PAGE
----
However a system of publicity, Ensor argues, had to continue to escalate to maintain its high visibility in the media. The hunger strikes and force-feeding did that. However, the Pankhursts refused any advice and escalated their tactics. They turned to systematic disruption of Liberal Party meetings as well as physical violence in terms of damaging public buildings and arson.
Searle says the methods of the suffragettes did succeed in damaging the Liberal party but failed to advance the cause of women's suffrage. When the Pankhursts decided to stop the militancy at the start of the war, and enthusiastically support the war effort, the movement split and their leadership's role ended.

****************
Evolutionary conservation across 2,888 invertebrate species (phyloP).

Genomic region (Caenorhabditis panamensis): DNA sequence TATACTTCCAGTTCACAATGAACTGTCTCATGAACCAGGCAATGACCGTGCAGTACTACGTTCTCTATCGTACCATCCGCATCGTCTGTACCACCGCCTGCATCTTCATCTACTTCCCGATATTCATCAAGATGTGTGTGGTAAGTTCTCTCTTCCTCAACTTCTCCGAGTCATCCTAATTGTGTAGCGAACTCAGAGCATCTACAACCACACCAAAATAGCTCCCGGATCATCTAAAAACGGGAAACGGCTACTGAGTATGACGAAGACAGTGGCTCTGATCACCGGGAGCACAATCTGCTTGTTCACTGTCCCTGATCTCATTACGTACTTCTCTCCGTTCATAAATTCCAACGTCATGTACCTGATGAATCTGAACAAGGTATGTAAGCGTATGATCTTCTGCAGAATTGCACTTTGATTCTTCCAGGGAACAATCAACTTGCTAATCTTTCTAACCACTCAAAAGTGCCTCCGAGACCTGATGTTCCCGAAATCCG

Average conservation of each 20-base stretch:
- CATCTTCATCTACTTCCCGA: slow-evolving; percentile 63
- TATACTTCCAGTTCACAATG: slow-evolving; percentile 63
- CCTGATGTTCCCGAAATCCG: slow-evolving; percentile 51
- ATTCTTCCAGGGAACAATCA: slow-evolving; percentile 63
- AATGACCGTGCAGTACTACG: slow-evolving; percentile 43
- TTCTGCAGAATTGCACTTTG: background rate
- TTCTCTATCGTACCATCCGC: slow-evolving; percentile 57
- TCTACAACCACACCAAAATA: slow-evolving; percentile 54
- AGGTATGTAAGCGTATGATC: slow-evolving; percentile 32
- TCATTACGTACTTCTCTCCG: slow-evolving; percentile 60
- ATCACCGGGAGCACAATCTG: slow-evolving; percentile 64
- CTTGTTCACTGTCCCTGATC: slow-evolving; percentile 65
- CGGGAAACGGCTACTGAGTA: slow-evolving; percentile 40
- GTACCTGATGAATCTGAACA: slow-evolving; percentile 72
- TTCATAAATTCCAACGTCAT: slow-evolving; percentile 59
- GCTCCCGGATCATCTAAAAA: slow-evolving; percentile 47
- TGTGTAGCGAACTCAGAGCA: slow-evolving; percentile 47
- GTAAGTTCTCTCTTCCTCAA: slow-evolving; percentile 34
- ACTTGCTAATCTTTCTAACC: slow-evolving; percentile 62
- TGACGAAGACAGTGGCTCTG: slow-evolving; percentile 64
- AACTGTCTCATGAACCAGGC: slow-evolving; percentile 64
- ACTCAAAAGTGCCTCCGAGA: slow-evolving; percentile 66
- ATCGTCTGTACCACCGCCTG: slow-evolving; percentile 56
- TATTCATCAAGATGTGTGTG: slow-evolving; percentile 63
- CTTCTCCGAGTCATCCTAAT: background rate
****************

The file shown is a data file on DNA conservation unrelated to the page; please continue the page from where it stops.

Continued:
The role of Scottish women in the suffragette movement
Suffrage did come four years later, but the feminist movement in Britain permanently abandoned the militant tactics that had made the suffragettes famous. A crowd of radicals, former suffragettes, and national dignitaries gathered as former Prime Minister Stanley Baldwin presented the memorial to the public.
In his address, Baldwin declared: Pankhurst has won for herself a niche in the Temple of Fame which will last for all time. Goldstein had visited England in at the behest of the WSPU; her speeches around the country drew huge crowds and her tour was touted as "the biggest thing that has happened in the women movement for sometime in England". The colours have since been adopted by government bodies such as the National Women's Advisory Council and organisations such as Women's Electoral Lobby and other women's services such as domestic violence refuges and are much in evidence each year on International Women's day.